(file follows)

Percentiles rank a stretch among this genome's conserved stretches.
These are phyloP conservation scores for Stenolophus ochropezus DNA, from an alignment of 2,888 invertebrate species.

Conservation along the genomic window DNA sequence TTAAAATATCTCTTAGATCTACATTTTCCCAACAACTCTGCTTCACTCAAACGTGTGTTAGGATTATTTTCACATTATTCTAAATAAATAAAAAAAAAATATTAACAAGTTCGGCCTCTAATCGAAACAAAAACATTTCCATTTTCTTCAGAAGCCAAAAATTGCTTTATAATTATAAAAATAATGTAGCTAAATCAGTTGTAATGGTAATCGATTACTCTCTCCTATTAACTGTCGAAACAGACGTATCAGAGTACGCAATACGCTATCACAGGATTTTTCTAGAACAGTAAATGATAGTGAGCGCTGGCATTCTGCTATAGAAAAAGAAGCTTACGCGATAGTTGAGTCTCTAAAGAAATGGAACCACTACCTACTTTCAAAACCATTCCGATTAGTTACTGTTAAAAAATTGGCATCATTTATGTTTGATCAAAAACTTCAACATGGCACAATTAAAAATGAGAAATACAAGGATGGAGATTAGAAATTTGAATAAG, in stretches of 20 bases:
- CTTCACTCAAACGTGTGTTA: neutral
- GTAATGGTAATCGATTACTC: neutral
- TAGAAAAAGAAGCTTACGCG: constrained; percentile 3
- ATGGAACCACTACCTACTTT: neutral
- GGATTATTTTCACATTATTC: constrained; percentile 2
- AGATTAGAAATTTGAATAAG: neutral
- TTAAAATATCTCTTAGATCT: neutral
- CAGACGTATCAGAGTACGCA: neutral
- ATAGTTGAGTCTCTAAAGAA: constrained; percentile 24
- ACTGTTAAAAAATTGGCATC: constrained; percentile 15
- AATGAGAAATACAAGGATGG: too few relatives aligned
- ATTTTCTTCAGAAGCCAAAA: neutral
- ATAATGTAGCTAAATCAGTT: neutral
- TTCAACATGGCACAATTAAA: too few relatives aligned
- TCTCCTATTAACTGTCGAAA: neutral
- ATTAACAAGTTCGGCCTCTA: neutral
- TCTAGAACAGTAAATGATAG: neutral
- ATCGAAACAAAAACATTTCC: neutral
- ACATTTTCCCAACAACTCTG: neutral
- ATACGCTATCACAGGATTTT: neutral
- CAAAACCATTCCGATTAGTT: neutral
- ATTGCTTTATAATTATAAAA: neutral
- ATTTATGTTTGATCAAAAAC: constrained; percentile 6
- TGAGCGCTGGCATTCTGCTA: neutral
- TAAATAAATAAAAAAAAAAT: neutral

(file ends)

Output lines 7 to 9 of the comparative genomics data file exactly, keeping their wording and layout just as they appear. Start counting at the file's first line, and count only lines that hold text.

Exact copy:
- ATGGAACCACTACCTACTTT: neutral
- GGATTATTTTCACATTATTC: constrained; percentile 2
- AGATTAGAAATTTGAATAAG: neutral